• Script recording. Many useful Chickenfoot scripts can simply be demonstrated by pointing, clicking, and typing into the web site itself. These actions are translated into Chickenfoot code which can be incorporated into a script. We are also using this feature to implement smart bookmarks: browser bookmarks that can return you to any page on the Web, even if the URL of the page isn't directly bookmarkable.
  • Style matching. When Chickenfoot is used to augment a web page with new user interface components, e.g. inserting new buttons or content obtained from another web site, then we'd often like the inserted UI to match, as much as possible, the appearance of the rest of the page. We are exploring techniques for copying CSS style rules from one page component to another automatically.
  • Making web applications more efficient to use. Many users may use only a few of the features of a complex web application, and never touch the rest. By recording which components (buttons, hyperlinks, text boxes) the user actually clicks on, we can augment the web page to make those components easier to use: enlarging the frequent targets, reducing the contrast of other components to make them less obtrusive, and varying the mouse speed so that frequent targets are easier to acquire.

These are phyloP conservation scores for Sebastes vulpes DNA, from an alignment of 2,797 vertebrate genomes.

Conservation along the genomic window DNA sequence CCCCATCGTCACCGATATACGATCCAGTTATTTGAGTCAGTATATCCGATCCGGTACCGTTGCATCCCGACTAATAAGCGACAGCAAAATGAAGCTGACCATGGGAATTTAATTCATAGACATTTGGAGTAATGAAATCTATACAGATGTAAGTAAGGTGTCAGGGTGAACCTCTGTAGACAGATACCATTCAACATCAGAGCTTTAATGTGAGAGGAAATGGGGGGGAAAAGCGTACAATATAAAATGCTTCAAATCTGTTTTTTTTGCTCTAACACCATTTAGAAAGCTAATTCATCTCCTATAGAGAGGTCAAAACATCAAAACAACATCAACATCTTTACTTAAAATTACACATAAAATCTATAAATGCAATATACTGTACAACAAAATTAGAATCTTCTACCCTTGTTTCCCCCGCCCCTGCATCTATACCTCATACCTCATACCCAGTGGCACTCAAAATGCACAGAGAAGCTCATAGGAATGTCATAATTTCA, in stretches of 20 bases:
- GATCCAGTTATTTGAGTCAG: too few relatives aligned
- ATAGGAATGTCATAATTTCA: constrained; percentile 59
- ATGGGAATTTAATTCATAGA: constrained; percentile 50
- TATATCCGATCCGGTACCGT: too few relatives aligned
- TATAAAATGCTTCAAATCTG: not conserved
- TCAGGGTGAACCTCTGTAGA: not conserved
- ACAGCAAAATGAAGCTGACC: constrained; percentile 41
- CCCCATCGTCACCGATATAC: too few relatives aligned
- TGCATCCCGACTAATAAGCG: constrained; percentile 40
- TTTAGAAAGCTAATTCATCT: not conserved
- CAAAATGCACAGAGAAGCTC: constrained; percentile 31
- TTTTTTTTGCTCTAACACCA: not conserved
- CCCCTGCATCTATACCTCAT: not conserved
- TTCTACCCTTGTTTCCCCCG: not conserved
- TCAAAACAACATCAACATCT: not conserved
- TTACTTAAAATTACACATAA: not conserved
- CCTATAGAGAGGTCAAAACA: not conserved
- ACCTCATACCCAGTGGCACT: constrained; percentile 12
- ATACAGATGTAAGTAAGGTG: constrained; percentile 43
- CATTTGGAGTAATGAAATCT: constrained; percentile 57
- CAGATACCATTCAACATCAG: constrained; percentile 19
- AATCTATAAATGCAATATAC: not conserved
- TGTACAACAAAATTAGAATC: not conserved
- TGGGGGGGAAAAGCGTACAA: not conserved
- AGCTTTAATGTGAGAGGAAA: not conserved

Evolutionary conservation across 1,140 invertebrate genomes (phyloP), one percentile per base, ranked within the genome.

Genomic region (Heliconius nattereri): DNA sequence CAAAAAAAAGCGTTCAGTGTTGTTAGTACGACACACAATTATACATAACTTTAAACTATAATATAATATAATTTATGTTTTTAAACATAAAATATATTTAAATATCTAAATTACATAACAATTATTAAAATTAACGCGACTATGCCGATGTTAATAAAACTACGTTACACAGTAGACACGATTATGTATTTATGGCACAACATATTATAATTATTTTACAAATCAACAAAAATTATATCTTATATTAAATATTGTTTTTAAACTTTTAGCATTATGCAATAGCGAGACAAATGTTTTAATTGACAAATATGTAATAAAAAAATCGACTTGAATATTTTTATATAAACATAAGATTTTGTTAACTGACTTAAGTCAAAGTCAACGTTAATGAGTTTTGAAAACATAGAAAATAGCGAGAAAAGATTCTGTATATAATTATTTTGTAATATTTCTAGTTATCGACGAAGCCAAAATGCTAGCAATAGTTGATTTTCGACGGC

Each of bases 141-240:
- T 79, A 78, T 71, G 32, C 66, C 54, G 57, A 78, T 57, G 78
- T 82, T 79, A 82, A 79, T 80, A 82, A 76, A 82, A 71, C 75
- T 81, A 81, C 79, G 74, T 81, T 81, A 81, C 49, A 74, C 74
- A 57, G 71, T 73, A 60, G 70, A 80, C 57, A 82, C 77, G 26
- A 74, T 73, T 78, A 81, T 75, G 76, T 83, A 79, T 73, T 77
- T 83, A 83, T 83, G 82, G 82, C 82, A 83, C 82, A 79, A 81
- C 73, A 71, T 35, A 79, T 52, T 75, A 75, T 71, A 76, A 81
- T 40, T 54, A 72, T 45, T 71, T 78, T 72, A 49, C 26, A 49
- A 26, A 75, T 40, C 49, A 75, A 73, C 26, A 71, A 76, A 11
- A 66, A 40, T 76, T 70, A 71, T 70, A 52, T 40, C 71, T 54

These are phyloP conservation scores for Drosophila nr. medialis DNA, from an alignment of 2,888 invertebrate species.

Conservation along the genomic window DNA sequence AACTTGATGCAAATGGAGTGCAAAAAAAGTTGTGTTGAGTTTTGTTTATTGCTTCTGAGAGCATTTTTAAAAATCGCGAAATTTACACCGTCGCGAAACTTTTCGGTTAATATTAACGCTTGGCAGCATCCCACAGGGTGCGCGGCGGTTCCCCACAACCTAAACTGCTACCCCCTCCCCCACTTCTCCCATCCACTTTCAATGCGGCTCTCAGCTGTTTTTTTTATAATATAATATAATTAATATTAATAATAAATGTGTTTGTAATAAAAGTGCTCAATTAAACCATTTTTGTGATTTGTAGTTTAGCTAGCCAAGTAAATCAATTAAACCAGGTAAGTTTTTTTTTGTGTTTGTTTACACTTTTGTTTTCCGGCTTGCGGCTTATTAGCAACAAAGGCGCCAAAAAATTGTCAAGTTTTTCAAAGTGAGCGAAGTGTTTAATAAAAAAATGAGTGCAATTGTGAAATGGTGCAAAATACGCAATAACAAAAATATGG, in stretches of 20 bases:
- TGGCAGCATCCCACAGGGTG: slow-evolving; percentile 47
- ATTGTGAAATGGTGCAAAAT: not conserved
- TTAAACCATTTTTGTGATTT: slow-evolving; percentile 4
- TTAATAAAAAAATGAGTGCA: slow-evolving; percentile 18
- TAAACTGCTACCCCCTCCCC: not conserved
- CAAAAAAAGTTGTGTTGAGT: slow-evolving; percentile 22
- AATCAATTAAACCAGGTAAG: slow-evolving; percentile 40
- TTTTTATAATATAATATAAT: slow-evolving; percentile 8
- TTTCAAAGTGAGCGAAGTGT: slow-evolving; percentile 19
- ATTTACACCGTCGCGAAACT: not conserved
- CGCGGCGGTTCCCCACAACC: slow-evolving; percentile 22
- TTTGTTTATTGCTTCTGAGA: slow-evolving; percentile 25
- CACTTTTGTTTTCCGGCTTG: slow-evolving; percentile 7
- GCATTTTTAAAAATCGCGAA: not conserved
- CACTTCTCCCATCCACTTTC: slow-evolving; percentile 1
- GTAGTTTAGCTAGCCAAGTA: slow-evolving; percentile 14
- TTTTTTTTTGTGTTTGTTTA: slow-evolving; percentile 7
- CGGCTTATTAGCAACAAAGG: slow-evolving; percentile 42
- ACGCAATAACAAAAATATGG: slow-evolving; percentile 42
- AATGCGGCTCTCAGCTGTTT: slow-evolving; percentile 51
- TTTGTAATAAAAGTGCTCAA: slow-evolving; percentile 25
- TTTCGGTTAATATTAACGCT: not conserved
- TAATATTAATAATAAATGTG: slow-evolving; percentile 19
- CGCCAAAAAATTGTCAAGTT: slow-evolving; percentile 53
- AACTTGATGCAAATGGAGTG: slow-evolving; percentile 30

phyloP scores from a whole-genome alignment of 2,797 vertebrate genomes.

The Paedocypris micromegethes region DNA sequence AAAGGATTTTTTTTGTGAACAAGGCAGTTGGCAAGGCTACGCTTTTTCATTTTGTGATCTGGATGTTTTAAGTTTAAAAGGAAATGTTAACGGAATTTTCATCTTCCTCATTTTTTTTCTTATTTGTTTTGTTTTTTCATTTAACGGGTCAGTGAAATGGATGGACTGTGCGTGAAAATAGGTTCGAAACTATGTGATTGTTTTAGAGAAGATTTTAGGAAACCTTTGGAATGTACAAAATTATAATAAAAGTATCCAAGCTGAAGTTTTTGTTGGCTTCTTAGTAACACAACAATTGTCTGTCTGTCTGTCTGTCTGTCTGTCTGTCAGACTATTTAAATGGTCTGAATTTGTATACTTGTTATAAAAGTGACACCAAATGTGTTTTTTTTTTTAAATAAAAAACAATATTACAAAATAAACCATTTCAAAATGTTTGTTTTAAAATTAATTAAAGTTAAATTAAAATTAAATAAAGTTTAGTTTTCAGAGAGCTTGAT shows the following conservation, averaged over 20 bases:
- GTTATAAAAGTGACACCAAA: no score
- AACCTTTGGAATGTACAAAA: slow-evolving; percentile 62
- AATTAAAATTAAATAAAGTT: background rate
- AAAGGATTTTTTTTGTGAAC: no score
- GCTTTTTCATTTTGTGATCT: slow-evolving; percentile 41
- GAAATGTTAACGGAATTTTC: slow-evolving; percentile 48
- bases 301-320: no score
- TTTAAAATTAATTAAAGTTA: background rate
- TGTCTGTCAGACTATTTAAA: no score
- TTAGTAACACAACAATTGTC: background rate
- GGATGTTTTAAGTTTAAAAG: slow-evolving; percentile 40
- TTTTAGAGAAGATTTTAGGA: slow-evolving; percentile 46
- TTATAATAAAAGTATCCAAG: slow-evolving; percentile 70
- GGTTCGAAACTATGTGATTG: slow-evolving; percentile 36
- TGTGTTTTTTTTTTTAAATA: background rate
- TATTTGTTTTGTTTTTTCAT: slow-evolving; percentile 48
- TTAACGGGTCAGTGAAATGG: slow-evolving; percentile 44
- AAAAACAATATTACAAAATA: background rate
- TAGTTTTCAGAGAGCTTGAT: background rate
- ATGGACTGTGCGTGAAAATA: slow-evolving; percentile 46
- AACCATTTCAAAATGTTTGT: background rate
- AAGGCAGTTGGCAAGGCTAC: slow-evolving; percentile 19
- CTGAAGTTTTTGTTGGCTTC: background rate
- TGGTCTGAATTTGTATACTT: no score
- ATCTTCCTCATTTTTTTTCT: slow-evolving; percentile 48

This work was supported in part by the National Science Foundation under award number IIS-0447800, and by Quanta Computer as part of the TParty project. Any opinions, findings, conclusions or recommendations expressed in this publication are those of the authors and do not necessarily reflect the views of the sponsors.


[1] Michael Bolin, Matthew Webber, Philip Rha, Tom Wilson, and Robert C. Miller. "Automation and Customization of Rendered Web Pages." UIST 2005, pp. 163-172. Winner of best paper award.

[2] Michael Bolin. End-user Programming for the Web. MEng thesis, Massachusetts Institute of Technology, June 2005.  Winner of William A. Martin Memorial Thesis Prize for an outstanding Master's thesis in computer science.

[3] Michael Bolin and Rob Miller.  "Naming Page Elements in End-User Web Automation." Workshop on End-User Software Engineering, ICSE 2005.

[4] Greg Little and Robert C. Miller. "Translating Keyword Commands into Executable Code." UIST 2006, pp. 135-144.